Friday, June 14, 2013

Jim Butcher's STORM FRONT, Part 6



Murphy is Harry's foil in many ways.  

[A foil is a character whose differences highlight a central character.  For example, in Hamlet, rash, impulsive Laertes is deliberate Hamlet's foil.]
She works within and around the system, and she only occasionally gets caught in situations where she takes it on the chin.  Most of these situations involve helping Harry rescue someone.  Her mouth stays firmly shut at the right times, and she's capable of the bon mot or the vicious verbal attack when needed.  

She is also more of a realist about the world than Harry is.  

Like Harry, she is loyal and brave, and she is willing to risk anything for the innocent.


Bob is Harry's magical computer, his inner voice of cynicism about the world and magic, and his comic relief when things are bad. 

Although a supposedly emotionless being of spirit, Bob seems to develop both a conscience and a sense of loyalty to Harry as the series goes on.  Several times, Bob chooses to save Harry when he could do nothing.


Warden Morgan is not only a foil to Murphy's good cop, he is a foil to Harry's helpful wizard by being so rigid in his moral outlook and his job that he no longer functions as he should as a Warden.  Three Eye and the black wizard are his job, not Harry's.  


Marcone has an icy predator's soul, but he's also got a code of honor as strong as Harry's.  He is arguably the most interesting and unexpected secondary character in the series because he always surprises with his choices.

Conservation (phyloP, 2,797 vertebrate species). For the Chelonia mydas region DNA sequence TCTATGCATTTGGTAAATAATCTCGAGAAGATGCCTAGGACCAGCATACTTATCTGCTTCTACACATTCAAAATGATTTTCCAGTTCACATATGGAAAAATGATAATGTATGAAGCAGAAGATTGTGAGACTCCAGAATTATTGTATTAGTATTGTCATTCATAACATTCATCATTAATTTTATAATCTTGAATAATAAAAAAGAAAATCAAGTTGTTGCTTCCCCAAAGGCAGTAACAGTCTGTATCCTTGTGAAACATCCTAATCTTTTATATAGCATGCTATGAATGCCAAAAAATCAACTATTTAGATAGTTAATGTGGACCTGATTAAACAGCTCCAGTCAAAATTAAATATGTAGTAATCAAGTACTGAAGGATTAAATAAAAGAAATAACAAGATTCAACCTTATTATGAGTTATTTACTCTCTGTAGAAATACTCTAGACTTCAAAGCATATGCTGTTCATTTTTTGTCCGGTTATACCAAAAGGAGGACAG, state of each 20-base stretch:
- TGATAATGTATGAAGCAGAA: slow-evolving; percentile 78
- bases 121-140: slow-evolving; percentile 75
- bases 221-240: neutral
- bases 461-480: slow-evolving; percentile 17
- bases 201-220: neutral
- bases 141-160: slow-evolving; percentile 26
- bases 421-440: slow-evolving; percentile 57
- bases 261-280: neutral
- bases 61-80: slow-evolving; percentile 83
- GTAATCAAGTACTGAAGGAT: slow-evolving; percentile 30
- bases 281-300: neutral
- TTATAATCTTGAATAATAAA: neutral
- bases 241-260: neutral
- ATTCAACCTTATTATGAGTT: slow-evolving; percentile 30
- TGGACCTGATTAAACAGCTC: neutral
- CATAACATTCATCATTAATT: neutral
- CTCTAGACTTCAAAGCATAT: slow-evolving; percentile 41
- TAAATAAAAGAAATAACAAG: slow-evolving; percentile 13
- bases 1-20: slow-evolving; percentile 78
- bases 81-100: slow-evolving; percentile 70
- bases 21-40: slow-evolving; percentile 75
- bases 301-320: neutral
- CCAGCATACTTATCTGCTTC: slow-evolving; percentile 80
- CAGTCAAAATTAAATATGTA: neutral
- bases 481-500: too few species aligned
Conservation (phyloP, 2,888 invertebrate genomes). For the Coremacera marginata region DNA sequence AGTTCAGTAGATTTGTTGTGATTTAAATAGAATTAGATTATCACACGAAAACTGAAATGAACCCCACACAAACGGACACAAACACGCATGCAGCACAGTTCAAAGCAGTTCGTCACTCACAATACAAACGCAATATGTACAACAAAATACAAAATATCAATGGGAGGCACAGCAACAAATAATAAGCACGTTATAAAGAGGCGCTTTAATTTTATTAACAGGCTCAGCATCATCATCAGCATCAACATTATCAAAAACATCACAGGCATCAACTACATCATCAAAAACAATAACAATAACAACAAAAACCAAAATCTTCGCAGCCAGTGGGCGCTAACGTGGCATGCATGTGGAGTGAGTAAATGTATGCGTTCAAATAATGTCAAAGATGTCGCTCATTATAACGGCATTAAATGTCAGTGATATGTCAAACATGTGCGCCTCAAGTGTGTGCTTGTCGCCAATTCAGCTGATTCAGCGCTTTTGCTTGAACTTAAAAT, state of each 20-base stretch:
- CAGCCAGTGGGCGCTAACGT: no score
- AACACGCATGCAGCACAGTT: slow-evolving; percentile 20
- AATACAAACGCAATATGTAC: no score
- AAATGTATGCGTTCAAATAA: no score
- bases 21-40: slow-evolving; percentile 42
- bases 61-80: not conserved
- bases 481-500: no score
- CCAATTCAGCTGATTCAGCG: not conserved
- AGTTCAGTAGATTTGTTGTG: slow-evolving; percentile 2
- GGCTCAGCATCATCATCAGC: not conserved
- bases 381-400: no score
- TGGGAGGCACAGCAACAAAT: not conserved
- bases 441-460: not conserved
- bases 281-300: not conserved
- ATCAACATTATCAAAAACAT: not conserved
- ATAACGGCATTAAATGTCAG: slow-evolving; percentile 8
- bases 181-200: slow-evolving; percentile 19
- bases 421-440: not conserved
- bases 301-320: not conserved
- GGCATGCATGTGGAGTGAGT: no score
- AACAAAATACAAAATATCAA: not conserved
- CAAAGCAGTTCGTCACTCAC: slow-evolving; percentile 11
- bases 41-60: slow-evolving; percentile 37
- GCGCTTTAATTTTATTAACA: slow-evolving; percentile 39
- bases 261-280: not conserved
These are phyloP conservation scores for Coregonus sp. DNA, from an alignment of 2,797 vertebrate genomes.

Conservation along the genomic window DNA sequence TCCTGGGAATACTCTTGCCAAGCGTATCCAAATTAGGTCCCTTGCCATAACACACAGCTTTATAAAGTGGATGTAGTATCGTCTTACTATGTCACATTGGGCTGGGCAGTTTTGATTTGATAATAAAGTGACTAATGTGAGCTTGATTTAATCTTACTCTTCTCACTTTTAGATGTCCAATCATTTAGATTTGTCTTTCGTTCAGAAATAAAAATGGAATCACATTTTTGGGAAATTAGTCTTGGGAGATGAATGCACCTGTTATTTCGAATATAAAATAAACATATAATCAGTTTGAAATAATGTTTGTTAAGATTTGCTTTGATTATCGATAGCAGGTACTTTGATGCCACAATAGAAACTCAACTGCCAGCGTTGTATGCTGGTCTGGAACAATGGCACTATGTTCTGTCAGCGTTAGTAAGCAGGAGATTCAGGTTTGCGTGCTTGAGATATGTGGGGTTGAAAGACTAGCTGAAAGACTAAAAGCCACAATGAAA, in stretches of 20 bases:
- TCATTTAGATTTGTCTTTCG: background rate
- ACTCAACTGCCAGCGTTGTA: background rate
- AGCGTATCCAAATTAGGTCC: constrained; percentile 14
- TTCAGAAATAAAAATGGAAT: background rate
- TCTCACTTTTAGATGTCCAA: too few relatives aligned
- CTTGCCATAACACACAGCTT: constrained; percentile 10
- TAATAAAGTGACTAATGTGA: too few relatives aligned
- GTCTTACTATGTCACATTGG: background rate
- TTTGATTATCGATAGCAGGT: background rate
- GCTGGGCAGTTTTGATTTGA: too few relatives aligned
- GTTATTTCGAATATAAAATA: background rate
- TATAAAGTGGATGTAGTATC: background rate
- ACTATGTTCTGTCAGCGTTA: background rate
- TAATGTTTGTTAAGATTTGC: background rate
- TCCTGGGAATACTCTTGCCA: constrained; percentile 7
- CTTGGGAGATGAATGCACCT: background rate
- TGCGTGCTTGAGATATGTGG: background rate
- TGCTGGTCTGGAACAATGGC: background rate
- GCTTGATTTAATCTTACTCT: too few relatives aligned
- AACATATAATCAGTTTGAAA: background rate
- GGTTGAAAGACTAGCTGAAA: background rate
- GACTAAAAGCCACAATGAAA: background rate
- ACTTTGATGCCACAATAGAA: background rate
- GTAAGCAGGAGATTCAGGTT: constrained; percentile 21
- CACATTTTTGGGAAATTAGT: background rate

The moment he walks into a plot, it is hard to guess if he's there to help or try to destroy Harry,  or do both.  The reader and Harry must keep an eye on him and must not be lulled by moments of good because the predator will emerge again.


As I mentioned in the section on the detective novel, Sells is Harry's opposite as well as his opponent.  Sells is not only the black wizard, he is the anti-Harry of the novel.  He is what Harry could be if he'd made different choices.

In that sense, Sells is an excellent plot device for showing Harry's backstory by making it front story.  He allows Butcher to give a wider view of magic by showing the dark side, and he is the perfect opponent for a first novel.

He also walks between the two worlds of our world and the magical world so he reflects the evil possible in both.


Unlike the other creatures here, Bianca isn't controlled by anyone else, and she's a thinking, plotting, and hating monster who now has Harry in her sights.  

Her part in this novel is small, and the information she proves could be gotten easily enough elsewhere.  Instead, she is a early taste of what the series will offer. 


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